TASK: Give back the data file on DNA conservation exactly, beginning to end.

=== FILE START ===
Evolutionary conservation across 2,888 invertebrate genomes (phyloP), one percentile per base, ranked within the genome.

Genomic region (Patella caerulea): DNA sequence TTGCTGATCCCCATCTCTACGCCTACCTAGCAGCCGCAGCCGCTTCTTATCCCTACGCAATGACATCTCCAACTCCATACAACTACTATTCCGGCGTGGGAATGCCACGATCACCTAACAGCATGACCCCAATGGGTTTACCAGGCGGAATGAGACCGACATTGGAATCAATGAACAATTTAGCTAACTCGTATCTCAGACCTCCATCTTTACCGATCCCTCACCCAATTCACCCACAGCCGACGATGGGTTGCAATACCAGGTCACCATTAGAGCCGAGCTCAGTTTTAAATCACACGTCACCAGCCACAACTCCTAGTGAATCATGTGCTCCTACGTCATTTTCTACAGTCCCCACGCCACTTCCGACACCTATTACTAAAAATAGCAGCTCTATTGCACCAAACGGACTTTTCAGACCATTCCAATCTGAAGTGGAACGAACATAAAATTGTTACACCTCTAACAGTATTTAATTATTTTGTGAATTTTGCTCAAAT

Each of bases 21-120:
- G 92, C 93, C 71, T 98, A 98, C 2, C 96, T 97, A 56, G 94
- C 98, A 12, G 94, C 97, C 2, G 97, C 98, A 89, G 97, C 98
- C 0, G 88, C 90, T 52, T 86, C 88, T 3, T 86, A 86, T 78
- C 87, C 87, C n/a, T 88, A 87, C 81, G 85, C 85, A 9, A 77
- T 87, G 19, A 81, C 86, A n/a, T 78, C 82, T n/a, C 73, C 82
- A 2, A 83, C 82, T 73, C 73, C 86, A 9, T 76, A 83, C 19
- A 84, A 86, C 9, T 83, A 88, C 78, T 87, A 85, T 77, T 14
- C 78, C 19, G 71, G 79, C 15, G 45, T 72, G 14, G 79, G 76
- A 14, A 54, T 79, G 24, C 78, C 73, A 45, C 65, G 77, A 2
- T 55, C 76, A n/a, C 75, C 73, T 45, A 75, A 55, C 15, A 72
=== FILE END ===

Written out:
Evolutionary conservation across 2,888 invertebrate genomes (phyloP), one percentile per base, ranked within the genome.

Genomic region (Patella caerulea): DNA sequence TTGCTGATCCCCATCTCTACGCCTACCTAGCAGCCGCAGCCGCTTCTTATCCCTACGCAATGACATCTCCAACTCCATACAACTACTATTCCGGCGTGGGAATGCCACGATCACCTAACAGCATGACCCCAATGGGTTTACCAGGCGGAATGAGACCGACATTGGAATCAATGAACAATTTAGCTAACTCGTATCTCAGACCTCCATCTTTACCGATCCCTCACCCAATTCACCCACAGCCGACGATGGGTTGCAATACCAGGTCACCATTAGAGCCGAGCTCAGTTTTAAATCACACGTCACCAGCCACAACTCCTAGTGAATCATGTGCTCCTACGTCATTTTCTACAGTCCCCACGCCACTTCCGACACCTATTACTAAAAATAGCAGCTCTATTGCACCAAACGGACTTTTCAGACCATTCCAATCTGAAGTGGAACGAACATAAAATTGTTACACCTCTAACAGTATTTAATTATTTTGTGAATTTTGCTCAAAT

Each of bases 21-120:
- G 92, C 93, C 71, T 98, A 98, C 2, C 96, T 97, A 56, G 94
- C 98, A 12, G 94, C 97, C 2, G 97, C 98, A 89, G 97, C 98
- C 0, G 88, C 90, T 52, T 86, C 88, T 3, T 86, A 86, T 78
- C 87, C 87, C n/a, T 88, A 87, C 81, G 85, C 85, A 9, A 77
- T 87, G 19, A 81, C 86, A n/a, T 78, C 82, T n/a, C 73, C 82
- A 2, A 83, C 82, T 73, C 73, C 86, A 9, T 76, A 83, C 19
- A 84, A 86, C 9, T 83, A 88, C 78, T 87, A 85, T 77, T 14
- C 78, C 19, G 71, G 79, C 15, G 45, T 72, G 14, G 79, G 76
- A 14, A 54, T 79, G 24, C 78, C 73, A 45, C 65, G 77, A 2
- T 55, C 76, A n/a, C 75, C 73, T 45, A 75, A 55, C 15, A 72